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Douglas County council recommends increasing deer herd

The management of Wisconsin’s deer herd has been a touchy issue recently, but that wasn’t the case at Tuesday’s meeting of the Douglas County Deer Advisory Council.

“Right now there’s a pretty clear consensus on this committee,” said Mark Schroeder, who represents the forestry stakeholders on the council.

The group met Tuesday to make its final recommendation for a three-year deer population goal objective in Douglas County.

The five committee members in attendance voted unanimously to increase the deer population in Douglas County and to maintain the population in the Superior Metro Subunit.

The committee’s recommendation now goes to the Natural Resources Board, which makes the final determination on population objectives.

Wildlife biologist Greg Kessler, who acted as a Department of Natural Resources liaison at the meeting, said most people see it as “no-brainer” to increase northern Wisconsin’s deer population.

All but four counties in the Northern Forest Zone made preliminary recommendations to increase the herd. Washburn, Vilas, Oconto and Florence voted to maintain the population.

The 2014 nine-day buck harvest was down 18 percent overall in northern counties. Douglas County saw a 24 percent dip.

“The decrease in the buck kill was very predictable,” Kessler said.

The 2014 gun buck harvest was near a 40-year low, Kessler said, but given a mild winter the deer population could rebound quickly.

“We have seen this population double in two years, so we could double this population in a shorter period of time,” he said. “But there’s a lot of things that have to line up for that.”

The key factor — a moderate winter — is beyond the DNR’s control.


Survey results

After local deer advisory councils voted on preliminary population goals in late October, the DNR launched an online survey to gather public feedback.

Douglas County received 177 responses, the second-highest total in the state. Washburn led all counties with 183 responses.

Almost 78 percent of Douglas County respondents agreed or strongly agreed with the committee’s recommendation to increase the herd locally.

“There was a clear majority that agreed with the preliminary recommendation to increase the population objective for Douglas County,” Kessler said.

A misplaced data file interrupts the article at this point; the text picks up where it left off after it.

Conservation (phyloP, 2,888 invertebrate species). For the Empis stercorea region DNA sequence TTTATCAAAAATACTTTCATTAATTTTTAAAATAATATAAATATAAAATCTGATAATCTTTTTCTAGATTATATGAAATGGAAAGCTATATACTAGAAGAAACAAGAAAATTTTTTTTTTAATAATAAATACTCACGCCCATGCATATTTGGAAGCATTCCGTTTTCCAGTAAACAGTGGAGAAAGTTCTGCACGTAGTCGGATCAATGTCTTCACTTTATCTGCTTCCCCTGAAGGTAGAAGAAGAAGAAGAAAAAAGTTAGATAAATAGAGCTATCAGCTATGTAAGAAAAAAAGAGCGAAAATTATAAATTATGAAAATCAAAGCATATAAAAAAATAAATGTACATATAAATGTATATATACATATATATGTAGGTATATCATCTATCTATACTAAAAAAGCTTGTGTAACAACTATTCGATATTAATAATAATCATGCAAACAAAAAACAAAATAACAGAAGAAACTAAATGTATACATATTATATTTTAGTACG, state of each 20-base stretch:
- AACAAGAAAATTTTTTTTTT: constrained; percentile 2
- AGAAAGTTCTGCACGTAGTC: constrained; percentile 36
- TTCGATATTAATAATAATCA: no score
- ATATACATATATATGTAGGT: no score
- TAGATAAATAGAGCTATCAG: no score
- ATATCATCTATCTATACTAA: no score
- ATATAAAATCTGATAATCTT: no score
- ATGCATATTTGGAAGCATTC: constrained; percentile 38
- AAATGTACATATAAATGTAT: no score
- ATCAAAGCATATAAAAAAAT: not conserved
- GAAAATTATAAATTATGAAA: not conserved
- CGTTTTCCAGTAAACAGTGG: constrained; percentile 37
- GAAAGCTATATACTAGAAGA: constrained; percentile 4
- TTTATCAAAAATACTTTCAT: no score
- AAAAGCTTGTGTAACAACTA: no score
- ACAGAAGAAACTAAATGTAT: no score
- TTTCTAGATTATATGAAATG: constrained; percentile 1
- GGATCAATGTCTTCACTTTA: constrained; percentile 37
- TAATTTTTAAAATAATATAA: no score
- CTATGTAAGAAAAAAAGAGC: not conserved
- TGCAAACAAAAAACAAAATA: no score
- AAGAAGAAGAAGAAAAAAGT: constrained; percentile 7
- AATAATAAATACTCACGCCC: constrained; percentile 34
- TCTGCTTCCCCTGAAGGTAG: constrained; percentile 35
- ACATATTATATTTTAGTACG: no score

But survey participants were not convinced the DNR could successfully regrow the herd.

Only 68 percent said the public’s satisfaction with deer numbers would increase as a result of the new population goals. About 12 percent said there would be no change, and roughly the same percentage predicted a decrease in satisfaction. The remaining 7 percent of respondents said they were unsure of the potential impact.

Tom Johnson, vice chair of the Douglas County Deer Advisory Council, said he hopes the public realizes three years of conservative hunting will not return deer numbers to what they were.

“What this is is a starting point,” Johnson said.

Survey responses varied widely, but Kessler was surprised to find a small segment of Douglas County landowners who thought the deer population was acceptable or, in some cases, too high.

“They were offended that they, as taxpaying landowners, could not buy antlerless permits,” Kessler said. “That really surprised me.”

A more common complaint was the impact of predators on the deer population.

Wolf and black bear numbers were the primary gripe.

“There’s a lot of concern whether the herd at this level can really, truly recover with the number of predators out there,” Kessler said. “That came across very clearly in the survey we did online and in the comments here tonight.”

Nearly three-fourths of online survey respondents for Douglas County left additional comments. Wolves were mentioned specifically in 40 percent of the responses, and bears were mentioned in 19 percent.

Kessler said a DNR wolf survey will be put online early next year, and he encouraged those at the meeting to submit their opinions once the survey becomes available.